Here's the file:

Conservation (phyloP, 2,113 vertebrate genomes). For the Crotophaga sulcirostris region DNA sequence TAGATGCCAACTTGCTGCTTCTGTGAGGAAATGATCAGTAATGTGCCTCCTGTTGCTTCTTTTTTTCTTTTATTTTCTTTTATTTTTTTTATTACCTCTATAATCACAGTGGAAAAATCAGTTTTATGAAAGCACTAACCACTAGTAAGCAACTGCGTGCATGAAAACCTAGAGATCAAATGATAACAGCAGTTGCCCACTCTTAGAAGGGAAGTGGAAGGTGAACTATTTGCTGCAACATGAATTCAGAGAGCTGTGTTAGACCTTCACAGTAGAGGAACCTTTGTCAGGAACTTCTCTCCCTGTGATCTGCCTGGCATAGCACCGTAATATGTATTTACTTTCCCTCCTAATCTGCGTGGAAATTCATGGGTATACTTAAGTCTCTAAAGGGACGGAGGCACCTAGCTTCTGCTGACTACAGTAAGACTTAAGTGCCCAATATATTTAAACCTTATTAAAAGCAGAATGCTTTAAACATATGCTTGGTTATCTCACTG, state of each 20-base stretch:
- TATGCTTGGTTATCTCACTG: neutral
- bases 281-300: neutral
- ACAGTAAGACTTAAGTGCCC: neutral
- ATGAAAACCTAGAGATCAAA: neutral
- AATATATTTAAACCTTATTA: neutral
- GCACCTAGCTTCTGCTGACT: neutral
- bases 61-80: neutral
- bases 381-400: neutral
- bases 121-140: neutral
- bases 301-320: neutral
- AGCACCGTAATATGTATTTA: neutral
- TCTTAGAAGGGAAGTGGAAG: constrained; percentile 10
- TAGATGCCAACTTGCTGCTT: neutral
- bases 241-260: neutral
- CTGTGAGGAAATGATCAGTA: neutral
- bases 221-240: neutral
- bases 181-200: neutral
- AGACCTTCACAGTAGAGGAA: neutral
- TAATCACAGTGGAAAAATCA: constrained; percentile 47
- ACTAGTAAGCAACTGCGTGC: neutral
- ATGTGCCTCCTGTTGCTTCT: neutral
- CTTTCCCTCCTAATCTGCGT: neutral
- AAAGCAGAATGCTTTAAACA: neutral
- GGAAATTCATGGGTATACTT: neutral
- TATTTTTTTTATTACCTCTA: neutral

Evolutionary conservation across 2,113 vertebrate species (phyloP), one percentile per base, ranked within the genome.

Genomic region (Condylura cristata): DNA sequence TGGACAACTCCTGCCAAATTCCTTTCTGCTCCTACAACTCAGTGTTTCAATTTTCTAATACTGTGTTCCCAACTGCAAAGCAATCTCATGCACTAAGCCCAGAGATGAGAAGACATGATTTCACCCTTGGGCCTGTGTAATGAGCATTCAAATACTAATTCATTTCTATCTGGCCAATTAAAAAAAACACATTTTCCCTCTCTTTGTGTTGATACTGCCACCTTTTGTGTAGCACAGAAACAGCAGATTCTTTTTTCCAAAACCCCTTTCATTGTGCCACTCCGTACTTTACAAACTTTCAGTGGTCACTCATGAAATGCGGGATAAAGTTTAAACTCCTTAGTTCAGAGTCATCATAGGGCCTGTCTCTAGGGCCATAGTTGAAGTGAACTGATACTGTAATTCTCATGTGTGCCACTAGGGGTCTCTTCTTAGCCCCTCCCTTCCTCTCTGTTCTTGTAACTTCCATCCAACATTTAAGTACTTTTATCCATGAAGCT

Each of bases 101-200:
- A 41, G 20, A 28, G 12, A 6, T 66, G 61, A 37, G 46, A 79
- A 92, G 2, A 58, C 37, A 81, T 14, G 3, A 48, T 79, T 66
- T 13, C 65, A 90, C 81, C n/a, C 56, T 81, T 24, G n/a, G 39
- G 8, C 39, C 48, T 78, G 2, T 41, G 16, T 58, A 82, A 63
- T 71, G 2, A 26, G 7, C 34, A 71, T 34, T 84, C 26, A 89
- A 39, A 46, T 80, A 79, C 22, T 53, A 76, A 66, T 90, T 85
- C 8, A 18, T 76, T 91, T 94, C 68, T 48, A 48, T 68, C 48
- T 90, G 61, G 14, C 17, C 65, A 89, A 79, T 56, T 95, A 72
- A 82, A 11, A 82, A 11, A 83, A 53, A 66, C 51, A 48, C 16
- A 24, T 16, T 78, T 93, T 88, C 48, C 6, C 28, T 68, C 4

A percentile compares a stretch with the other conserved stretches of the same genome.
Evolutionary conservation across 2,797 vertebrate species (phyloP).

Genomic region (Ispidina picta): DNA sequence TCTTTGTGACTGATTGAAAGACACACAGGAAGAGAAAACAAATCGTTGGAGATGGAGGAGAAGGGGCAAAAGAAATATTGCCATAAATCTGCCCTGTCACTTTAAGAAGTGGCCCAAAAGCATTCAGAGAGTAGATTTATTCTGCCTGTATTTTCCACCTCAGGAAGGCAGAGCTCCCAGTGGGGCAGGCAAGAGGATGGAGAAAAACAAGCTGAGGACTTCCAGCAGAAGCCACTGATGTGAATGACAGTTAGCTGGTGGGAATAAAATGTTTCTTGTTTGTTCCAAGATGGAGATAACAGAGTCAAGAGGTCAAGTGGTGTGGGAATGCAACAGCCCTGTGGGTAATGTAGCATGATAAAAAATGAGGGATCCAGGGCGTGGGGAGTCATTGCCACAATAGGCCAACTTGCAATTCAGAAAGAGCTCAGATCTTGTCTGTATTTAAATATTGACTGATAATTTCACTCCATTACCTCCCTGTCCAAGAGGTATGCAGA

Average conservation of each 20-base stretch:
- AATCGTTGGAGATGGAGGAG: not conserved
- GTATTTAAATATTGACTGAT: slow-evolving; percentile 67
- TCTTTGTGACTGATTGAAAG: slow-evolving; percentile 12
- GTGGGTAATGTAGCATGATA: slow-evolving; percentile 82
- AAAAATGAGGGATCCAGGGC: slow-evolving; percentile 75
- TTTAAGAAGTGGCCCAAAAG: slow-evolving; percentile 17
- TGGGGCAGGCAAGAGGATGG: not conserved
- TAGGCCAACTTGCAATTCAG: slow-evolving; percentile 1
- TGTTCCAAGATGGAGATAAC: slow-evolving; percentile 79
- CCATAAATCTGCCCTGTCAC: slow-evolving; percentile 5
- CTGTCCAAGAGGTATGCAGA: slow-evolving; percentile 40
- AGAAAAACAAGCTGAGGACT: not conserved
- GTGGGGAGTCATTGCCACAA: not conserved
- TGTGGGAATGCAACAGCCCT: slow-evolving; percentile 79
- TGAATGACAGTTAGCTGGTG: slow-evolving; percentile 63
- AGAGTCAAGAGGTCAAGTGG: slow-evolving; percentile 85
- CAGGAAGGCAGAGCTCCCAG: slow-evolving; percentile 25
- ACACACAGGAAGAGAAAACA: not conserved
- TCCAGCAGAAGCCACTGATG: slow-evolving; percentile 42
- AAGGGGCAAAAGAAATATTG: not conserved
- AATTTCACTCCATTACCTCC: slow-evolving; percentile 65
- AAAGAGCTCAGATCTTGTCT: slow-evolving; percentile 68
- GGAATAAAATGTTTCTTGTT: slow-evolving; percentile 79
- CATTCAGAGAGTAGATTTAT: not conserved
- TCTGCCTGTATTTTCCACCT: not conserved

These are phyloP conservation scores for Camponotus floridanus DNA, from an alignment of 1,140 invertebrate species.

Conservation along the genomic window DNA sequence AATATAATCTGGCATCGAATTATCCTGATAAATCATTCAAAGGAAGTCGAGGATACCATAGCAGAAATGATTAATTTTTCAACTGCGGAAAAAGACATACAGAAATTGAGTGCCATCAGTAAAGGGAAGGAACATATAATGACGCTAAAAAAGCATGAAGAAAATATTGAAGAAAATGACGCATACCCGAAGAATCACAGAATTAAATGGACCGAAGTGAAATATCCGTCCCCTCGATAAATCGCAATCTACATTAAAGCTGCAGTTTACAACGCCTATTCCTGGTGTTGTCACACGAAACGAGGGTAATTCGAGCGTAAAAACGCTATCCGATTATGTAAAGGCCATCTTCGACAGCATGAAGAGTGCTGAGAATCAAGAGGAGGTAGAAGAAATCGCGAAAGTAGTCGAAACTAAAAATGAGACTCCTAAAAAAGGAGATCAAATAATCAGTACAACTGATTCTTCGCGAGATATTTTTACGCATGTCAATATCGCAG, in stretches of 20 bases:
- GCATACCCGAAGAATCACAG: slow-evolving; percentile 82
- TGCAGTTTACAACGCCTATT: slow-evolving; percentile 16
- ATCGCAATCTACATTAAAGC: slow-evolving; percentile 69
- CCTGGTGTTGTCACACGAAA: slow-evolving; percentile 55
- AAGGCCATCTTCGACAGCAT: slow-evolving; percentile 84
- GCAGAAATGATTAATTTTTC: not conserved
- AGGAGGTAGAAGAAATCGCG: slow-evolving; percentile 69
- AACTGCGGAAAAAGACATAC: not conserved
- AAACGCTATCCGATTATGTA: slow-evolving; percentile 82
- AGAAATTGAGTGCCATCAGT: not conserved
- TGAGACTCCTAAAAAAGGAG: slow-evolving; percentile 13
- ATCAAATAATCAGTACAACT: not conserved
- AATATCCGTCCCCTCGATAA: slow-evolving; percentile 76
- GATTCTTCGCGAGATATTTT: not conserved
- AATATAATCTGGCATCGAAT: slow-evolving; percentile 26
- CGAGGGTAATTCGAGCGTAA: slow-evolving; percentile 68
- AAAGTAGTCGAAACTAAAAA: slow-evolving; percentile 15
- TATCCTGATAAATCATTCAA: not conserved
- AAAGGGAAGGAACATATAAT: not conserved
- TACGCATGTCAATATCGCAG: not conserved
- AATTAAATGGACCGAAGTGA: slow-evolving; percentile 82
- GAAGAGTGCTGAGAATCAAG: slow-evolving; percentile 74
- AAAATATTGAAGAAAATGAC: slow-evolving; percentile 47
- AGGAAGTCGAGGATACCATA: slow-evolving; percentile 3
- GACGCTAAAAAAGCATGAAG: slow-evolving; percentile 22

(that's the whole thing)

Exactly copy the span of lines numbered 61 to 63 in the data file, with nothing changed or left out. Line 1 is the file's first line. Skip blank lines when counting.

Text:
- ACACACAGGAAGAGAAAACA: not conserved
- TCCAGCAGAAGCCACTGATG: slow-evolving; percentile 42
- AAGGGGCAAAAGAAATATTG: not conserved